More than 50 percent of middle aged and older adults complain of chronic insomnia symptoms and it’s been found that these adults may gain relief from their insomnia by participating in aerobic exercise. A study, completed by the Feinberg School of Medicine at Northwestern University, is the first to examine the effects of aerobics on middle aged and older adults who have received a diagnosis of insomnia. The exercise trial resulted in the most marked improvement in patients who reported the overall quality of their sleep, including duration.
Dr. Phyllis Zee, director of Sleep Disorders at Northwestern Memorial hospital wrote, “This is relevant to a huge portion of the population because insomnia increases with age.” Around middle age, your sleep patterns change dramatically so it’s essential for individuals who find ways to address these changes so they get quality sleep. The result of the aerobic exercise study has shown promising results as a simple strategy to help people sleep better.
The study included 23 sedentary adults, primarily women, 55 and older who had difficulty falling sleep and/or staying asleep and suffered impaired daytime functioning. Women have the highest prevalence of insomnia. After a conditioning period, the aerobic physical activity group exercised for two 20-minute sessions four times per week or one 30-to-40-minute session four times per week, both for 16 weeks. Participants worked at 75 percent of their maximum heart rate on at least two activities including walking or using a stationary bicycle or treadmill.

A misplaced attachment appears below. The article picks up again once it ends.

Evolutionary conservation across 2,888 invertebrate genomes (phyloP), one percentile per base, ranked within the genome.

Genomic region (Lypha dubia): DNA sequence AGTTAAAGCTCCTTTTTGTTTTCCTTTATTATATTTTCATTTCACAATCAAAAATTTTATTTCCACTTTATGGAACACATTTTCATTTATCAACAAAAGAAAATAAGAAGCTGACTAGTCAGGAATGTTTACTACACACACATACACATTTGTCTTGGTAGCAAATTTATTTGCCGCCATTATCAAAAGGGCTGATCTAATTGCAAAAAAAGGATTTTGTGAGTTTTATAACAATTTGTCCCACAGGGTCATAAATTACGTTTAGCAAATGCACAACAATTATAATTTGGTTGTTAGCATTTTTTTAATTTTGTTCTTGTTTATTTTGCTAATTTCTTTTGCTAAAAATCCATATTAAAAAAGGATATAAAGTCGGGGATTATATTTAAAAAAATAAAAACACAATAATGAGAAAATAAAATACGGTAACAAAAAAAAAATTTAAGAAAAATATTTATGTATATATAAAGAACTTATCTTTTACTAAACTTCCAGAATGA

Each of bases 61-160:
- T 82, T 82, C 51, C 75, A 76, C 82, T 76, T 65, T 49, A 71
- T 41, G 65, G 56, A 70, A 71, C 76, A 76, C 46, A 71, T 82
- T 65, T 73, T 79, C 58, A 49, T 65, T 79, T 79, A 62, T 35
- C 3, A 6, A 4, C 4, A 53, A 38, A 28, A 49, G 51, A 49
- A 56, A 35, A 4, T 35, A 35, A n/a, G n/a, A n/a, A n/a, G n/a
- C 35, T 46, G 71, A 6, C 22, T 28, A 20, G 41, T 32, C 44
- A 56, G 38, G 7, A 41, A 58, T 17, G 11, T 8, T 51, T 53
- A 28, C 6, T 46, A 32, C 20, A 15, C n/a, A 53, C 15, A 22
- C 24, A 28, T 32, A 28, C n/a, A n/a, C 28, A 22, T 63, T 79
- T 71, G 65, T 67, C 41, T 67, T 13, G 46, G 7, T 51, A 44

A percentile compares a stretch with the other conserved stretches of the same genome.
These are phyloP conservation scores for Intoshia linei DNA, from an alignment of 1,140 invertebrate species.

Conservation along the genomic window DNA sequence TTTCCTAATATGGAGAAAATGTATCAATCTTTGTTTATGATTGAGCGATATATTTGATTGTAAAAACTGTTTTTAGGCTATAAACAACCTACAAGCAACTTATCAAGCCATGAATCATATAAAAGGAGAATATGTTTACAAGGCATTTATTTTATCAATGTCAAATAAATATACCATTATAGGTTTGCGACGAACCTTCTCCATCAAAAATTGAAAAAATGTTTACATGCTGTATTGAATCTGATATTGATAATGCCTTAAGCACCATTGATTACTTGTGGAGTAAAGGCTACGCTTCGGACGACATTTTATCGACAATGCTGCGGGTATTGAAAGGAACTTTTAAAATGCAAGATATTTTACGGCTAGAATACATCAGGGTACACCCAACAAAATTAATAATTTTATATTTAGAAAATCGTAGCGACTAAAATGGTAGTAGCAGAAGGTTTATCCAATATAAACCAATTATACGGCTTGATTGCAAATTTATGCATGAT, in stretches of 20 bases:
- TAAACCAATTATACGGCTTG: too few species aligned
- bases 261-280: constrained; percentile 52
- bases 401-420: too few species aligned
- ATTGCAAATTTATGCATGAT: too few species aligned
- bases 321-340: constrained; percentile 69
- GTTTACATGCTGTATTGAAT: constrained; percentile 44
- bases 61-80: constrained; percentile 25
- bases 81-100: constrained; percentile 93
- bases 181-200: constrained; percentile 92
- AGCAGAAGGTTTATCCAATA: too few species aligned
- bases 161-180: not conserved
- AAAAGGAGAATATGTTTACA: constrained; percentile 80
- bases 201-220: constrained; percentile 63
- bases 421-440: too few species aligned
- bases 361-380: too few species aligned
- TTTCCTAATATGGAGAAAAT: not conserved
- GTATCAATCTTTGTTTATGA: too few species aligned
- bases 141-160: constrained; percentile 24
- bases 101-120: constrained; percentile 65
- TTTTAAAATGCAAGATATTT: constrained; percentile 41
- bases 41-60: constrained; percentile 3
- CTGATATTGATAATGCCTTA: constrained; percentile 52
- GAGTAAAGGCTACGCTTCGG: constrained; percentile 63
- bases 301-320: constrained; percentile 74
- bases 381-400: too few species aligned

The aerobic exercise program helped improve the participants’ self-reported sleep quality, elevating them from a diagnosis of poor sleeper to good sleeper. They also reported fewer depressive symptoms, more vitality and less daytime sleepiness. “By improving a person’s sleep, you can improve their physical and mental health,” Zee said. “Sleep is a barometer of health, like someone’s temperature. It should be the fifth vital sign. If a person says he or she isn’t sleeping well, we know they are more likely to be in poor health with problems managing their hypertension or diabetes.”
Information courtesy National Sleep Foundation.
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